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GS1 Summit Addresses Challenges of Industry 4.0 and the IoT

The event's speakers discussed the obstacles facing the Internet of Things and Industry 4.0, as well as the main initiatives to deal with these challenges, both with and without RFID.
By Edson Perin
May 28, 2019

The view that data, and not just billing, offers the greatest value to businesses was the main point of discussion among speakers at this year's GS1 Summit 4.0. The event, held in São Paulo, Brazil, on May 21, 2019, showed that the sales achieved by several technology startups in recent years have been directly related to the amount of data about individuals and transactions that these young companies were able to store. That is, unlike a few years ago, the value of the companies was not directly calculated based solely on their billing or financial results.

The summit revealed the evolution of—and the challenges to be faced by—Industry 4.0 and the Internet of Things (IoT) in Brazil. The event began with an explanation by Roberto Matsubayashi, GS1 Brazil's director of innovation, who stressed the importance of using various technologies, including bar codes, to make the IoT deliver the results expected by companies and their customers and suppliers.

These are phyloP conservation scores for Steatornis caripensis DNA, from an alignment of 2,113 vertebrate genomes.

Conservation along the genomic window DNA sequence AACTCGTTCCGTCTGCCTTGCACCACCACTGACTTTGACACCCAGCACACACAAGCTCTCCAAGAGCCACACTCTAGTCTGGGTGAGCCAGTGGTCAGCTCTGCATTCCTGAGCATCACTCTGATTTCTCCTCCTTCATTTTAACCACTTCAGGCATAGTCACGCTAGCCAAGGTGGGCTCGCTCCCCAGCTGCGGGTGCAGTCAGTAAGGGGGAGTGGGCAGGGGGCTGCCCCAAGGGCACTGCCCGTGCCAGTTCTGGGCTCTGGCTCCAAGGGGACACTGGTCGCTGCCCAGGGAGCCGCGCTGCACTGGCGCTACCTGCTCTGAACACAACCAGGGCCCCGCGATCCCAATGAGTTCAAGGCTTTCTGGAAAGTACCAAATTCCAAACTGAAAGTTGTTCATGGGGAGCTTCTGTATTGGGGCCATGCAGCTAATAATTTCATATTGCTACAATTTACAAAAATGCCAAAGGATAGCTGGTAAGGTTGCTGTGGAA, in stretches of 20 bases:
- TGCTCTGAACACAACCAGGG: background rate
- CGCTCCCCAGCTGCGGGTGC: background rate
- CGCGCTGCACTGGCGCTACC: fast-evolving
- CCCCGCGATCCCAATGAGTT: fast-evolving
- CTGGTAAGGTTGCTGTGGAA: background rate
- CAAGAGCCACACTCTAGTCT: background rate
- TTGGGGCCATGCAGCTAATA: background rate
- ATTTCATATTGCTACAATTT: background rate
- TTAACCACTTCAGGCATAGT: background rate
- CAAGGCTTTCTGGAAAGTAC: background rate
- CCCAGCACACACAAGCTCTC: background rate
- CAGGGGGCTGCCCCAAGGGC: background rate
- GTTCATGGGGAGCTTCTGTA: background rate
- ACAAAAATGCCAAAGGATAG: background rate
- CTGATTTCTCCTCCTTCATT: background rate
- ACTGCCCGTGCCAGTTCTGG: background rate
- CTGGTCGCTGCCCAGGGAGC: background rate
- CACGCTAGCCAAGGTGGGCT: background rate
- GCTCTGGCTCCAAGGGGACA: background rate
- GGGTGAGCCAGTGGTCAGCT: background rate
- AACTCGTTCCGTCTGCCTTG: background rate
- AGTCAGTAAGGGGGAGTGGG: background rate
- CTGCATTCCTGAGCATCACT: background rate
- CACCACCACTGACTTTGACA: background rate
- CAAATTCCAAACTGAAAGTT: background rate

HP Brazil's presentation at GS1 Summit 4.0
Frederico Bellini Coelho, also of GS1, offered statistics regarding the amount of damage that can result from informational errors about products, which he says amounts to around 1 billion Brazilian real ($248 million) per year. Unnecessary spending could be avoided by the use of information mined by IoT systems, he said—in this case, including such technologies as radio frequency identification.

Representing the Brazilian Industrial Development Agency (ABDI), Bruno Soares revealed that the federal government is creating a Brazilian Chamber of Industry 4.0, with four areas of activity: Agenda 4.0, Pro-Future, Brazil 2027 and the National IoT Plan. The aim, according to Soares, is to achieve results through actions already developed in the past, prototyping public policies.

According to the ABDI executive, the idea is to attack the country's losses with maintenance costs of machinery, on the order of 35 billion real ($8.7 billion) per year; save 7 billion real ($1.7 billion) annually with energy; and achieve gains of 31 billion real ($7.7 billion) per year in efficiency gains. Another goal includes the generation of new business.

"The Brazilian government also plans to help small and medium-sized companies calculate a return on investment (ROI) in advanced IoT technologies, and others that can leverage their business," Soares explains. However, the challenge remains to obtain resources, since the Brazilian federal government, faced with a financial crisis, has announced several measures to contain and reduce expenses. Added to this is the fact that the National Bank for Economic and Social Development (BNDES) spent 17 million real ($4.2 million) in a two-year period to create the IoT Plan—and, after that, it ran out of resources to inject into the companies and, thus, make such a plan feasible.

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